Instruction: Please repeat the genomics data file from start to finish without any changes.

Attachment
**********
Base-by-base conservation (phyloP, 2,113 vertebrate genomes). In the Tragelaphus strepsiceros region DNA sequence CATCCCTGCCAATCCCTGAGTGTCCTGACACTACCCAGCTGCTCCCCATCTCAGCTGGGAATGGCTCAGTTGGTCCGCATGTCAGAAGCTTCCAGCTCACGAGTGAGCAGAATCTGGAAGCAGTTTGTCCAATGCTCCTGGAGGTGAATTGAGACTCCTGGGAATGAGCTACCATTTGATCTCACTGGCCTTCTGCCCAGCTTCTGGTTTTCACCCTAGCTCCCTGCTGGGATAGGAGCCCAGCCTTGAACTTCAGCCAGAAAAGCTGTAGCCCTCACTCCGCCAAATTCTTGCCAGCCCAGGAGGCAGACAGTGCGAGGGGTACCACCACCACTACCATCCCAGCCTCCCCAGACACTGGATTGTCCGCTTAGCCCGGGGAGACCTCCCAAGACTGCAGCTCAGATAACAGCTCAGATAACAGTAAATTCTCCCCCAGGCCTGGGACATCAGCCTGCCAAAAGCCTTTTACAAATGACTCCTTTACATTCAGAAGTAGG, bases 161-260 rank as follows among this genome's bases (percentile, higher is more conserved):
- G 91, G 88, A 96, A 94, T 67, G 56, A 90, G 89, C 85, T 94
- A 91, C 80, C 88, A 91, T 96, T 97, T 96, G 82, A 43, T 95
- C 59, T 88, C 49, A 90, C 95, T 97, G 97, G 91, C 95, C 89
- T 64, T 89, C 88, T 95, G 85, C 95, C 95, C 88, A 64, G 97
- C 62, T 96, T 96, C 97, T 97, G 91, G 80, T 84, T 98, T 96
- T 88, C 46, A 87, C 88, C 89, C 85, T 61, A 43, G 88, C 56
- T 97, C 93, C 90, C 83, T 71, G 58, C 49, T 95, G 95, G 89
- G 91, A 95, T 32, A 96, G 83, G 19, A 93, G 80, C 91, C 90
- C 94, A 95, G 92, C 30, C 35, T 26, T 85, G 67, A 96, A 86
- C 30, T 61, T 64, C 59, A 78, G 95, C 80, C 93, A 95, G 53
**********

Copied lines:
Base-by-base conservation (phyloP, 2,113 vertebrate genomes). In the Tragelaphus strepsiceros region DNA sequence CATCCCTGCCAATCCCTGAGTGTCCTGACACTACCCAGCTGCTCCCCATCTCAGCTGGGAATGGCTCAGTTGGTCCGCATGTCAGAAGCTTCCAGCTCACGAGTGAGCAGAATCTGGAAGCAGTTTGTCCAATGCTCCTGGAGGTGAATTGAGACTCCTGGGAATGAGCTACCATTTGATCTCACTGGCCTTCTGCCCAGCTTCTGGTTTTCACCCTAGCTCCCTGCTGGGATAGGAGCCCAGCCTTGAACTTCAGCCAGAAAAGCTGTAGCCCTCACTCCGCCAAATTCTTGCCAGCCCAGGAGGCAGACAGTGCGAGGGGTACCACCACCACTACCATCCCAGCCTCCCCAGACACTGGATTGTCCGCTTAGCCCGGGGAGACCTCCCAAGACTGCAGCTCAGATAACAGCTCAGATAACAGTAAATTCTCCCCCAGGCCTGGGACATCAGCCTGCCAAAAGCCTTTTACAAATGACTCCTTTACATTCAGAAGTAGG, bases 161-260 rank as follows among this genome's bases (percentile, higher is more conserved):
- G 91, G 88, A 96, A 94, T 67, G 56, A 90, G 89, C 85, T 94
- A 91, C 80, C 88, A 91, T 96, T 97, T 96, G 82, A 43, T 95
- C 59, T 88, C 49, A 90, C 95, T 97, G 97, G 91, C 95, C 89
- T 64, T 89, C 88, T 95, G 85, C 95, C 95, C 88, A 64, G 97
- C 62, T 96, T 96, C 97, T 97, G 91, G 80, T 84, T 98, T 96
- T 88, C 46, A 87, C 88, C 89, C 85, T 61, A 43, G 88, C 56
- T 97, C 93, C 90, C 83, T 71, G 58, C 49, T 95, G 95, G 89
- G 91, A 95, T 32, A 96, G 83, G 19, A 93, G 80, C 91, C 90
- C 94, A 95, G 92, C 30, C 35, T 26, T 85, G 67, A 96, A 86
- C 30, T 61, T 64, C 59, A 78, G 95, C 80, C 93, A 95, G 53